Japan has already created speedy bullet trains that move so fast that one cannot see them while moving. But the all-new Invisible Train by award-winning architect Kazuyo Sejima (recipient of the Pritzker, i.e. Nobel Prize of architecture) is meant to camouflage into surrounding, when it’s speeding across Japanese countryside. The commuter train uses semi-reflective and semi-transparent materials that create illusion of invisibility whether the train is standing still or moving.
Sejima was commissioned to design the train for celebrating 100th anniversary of Seibu Group, the company well-known for its hotels and high-speed bullet trains. The architect is renowned for her transparent building designs, but this is for the first time she has added a touch of transparency to a moving train.
Scheduled to hit Japanese railway tracks in 2018, the chameleon-train is created to provide uninterrupted landscape views to the passengers – whether traveling through city or countryside. Sejima said, “The train travels in a variety of different sceneries, from the mountains of Chichibu to the middle of Tokyo, and I thought it would be good if the train could gently coexist with this variety of scenery.”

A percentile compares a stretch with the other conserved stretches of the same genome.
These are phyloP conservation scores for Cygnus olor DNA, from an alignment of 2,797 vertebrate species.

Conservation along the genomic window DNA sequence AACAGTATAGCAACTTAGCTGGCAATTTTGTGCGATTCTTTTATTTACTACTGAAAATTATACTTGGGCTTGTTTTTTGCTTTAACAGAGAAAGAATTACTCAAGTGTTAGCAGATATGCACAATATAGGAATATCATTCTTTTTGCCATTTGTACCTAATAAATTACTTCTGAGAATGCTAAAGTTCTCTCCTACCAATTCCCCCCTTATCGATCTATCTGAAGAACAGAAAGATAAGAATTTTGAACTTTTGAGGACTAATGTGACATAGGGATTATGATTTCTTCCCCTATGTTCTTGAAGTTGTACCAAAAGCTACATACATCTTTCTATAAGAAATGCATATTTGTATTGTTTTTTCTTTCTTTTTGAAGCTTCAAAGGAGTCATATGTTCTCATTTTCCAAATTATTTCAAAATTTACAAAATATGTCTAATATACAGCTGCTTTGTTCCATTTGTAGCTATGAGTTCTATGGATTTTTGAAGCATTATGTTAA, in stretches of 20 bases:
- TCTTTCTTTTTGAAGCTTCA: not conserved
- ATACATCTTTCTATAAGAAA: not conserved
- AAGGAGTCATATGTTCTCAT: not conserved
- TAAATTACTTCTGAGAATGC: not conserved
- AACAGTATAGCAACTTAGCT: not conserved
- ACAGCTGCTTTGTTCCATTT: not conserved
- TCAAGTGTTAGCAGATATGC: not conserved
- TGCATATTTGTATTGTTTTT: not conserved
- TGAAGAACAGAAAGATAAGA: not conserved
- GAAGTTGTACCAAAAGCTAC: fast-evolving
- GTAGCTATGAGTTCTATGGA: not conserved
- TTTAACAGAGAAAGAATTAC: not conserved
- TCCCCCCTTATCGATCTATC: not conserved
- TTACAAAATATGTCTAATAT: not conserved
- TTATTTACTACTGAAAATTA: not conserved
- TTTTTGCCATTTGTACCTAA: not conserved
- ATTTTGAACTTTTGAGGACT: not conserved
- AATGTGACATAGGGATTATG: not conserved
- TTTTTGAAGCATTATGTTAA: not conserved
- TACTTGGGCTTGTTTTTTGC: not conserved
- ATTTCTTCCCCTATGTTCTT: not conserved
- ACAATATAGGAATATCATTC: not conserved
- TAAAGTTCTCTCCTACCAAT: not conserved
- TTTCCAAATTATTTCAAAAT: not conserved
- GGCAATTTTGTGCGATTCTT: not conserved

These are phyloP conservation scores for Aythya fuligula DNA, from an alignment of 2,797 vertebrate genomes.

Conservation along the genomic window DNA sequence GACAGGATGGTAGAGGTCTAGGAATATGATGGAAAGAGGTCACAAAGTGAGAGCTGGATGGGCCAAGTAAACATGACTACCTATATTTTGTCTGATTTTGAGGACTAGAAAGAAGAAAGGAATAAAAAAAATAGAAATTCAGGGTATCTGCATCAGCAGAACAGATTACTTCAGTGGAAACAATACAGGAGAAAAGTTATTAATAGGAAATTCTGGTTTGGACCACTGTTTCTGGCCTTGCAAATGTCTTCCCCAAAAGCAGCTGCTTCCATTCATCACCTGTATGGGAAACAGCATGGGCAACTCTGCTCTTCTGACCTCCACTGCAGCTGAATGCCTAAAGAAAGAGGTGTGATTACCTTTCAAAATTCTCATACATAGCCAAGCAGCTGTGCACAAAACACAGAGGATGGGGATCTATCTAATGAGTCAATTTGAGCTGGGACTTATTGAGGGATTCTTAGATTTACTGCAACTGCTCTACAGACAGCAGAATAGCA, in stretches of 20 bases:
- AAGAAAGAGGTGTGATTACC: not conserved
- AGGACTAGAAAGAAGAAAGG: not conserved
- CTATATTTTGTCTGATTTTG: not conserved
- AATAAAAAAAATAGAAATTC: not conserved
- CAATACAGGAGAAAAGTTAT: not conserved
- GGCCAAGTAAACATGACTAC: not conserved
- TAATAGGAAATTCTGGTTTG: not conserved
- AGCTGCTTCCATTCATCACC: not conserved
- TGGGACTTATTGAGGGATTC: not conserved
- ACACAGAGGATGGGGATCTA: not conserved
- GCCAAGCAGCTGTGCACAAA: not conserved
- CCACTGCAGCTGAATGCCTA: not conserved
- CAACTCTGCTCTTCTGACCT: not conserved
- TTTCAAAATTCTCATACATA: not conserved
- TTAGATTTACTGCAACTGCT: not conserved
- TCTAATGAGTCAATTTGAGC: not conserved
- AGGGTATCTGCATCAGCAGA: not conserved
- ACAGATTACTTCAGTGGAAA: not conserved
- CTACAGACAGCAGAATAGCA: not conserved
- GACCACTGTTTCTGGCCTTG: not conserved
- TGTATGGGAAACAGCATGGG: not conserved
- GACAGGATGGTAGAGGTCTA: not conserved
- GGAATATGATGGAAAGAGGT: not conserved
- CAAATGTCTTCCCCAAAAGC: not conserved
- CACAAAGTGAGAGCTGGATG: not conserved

This invisible Seibu train is one-of-a-kind project ever created by Sejima. What’s unique about this appealing train design is that the single object has been designed to travel and blend into different environments while moving. It is the wonderful example of unconventional Japan railways and train services, showing how futuristic modes of transportaion are reimagined to add some fun during the journey.
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